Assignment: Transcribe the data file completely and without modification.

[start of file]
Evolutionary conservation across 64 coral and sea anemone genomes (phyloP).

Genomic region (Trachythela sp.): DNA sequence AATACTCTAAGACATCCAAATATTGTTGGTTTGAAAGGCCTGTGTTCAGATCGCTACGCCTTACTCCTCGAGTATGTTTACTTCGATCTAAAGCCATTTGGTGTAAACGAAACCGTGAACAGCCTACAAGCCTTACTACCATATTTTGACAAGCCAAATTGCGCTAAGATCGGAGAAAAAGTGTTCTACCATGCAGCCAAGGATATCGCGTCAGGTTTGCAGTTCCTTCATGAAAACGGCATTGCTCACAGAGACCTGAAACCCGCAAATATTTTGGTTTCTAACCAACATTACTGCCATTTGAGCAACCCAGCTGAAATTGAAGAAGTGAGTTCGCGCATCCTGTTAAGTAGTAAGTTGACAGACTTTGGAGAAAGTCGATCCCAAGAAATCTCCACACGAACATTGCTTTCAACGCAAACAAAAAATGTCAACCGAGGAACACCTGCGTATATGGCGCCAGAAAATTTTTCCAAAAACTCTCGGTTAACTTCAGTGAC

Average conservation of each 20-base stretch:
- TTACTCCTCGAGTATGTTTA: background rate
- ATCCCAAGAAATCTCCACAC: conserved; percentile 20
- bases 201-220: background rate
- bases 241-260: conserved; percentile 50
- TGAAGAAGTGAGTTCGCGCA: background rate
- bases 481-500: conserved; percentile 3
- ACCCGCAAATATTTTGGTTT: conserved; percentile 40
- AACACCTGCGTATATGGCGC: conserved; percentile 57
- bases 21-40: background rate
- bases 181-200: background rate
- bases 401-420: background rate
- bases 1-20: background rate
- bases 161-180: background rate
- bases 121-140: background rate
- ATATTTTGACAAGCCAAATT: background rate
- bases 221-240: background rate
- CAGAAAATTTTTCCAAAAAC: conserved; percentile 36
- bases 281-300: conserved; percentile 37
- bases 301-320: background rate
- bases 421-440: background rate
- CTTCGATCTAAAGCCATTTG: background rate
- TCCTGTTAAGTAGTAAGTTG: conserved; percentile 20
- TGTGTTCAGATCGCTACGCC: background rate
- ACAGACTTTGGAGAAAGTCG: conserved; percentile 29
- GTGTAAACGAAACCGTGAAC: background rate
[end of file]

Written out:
Evolutionary conservation across 64 coral and sea anemone genomes (phyloP).

Genomic region (Trachythela sp.): DNA sequence AATACTCTAAGACATCCAAATATTGTTGGTTTGAAAGGCCTGTGTTCAGATCGCTACGCCTTACTCCTCGAGTATGTTTACTTCGATCTAAAGCCATTTGGTGTAAACGAAACCGTGAACAGCCTACAAGCCTTACTACCATATTTTGACAAGCCAAATTGCGCTAAGATCGGAGAAAAAGTGTTCTACCATGCAGCCAAGGATATCGCGTCAGGTTTGCAGTTCCTTCATGAAAACGGCATTGCTCACAGAGACCTGAAACCCGCAAATATTTTGGTTTCTAACCAACATTACTGCCATTTGAGCAACCCAGCTGAAATTGAAGAAGTGAGTTCGCGCATCCTGTTAAGTAGTAAGTTGACAGACTTTGGAGAAAGTCGATCCCAAGAAATCTCCACACGAACATTGCTTTCAACGCAAACAAAAAATGTCAACCGAGGAACACCTGCGTATATGGCGCCAGAAAATTTTTCCAAAAACTCTCGGTTAACTTCAGTGAC

Average conservation of each 20-base stretch:
- TTACTCCTCGAGTATGTTTA: background rate
- ATCCCAAGAAATCTCCACAC: conserved; percentile 20
- bases 201-220: background rate
- bases 241-260: conserved; percentile 50
- TGAAGAAGTGAGTTCGCGCA: background rate
- bases 481-500: conserved; percentile 3
- ACCCGCAAATATTTTGGTTT: conserved; percentile 40
- AACACCTGCGTATATGGCGC: conserved; percentile 57
- bases 21-40: background rate
- bases 181-200: background rate
- bases 401-420: background rate
- bases 1-20: background rate
- bases 161-180: background rate
- bases 121-140: background rate
- ATATTTTGACAAGCCAAATT: background rate
- bases 221-240: background rate
- CAGAAAATTTTTCCAAAAAC: conserved; percentile 36
- bases 281-300: conserved; percentile 37
- bases 301-320: background rate
- bases 421-440: background rate
- CTTCGATCTAAAGCCATTTG: background rate
- TCCTGTTAAGTAGTAAGTTG: conserved; percentile 20
- TGTGTTCAGATCGCTACGCC: background rate
- ACAGACTTTGGAGAAAGTCG: conserved; percentile 29
- GTGTAAACGAAACCGTGAAC: background rate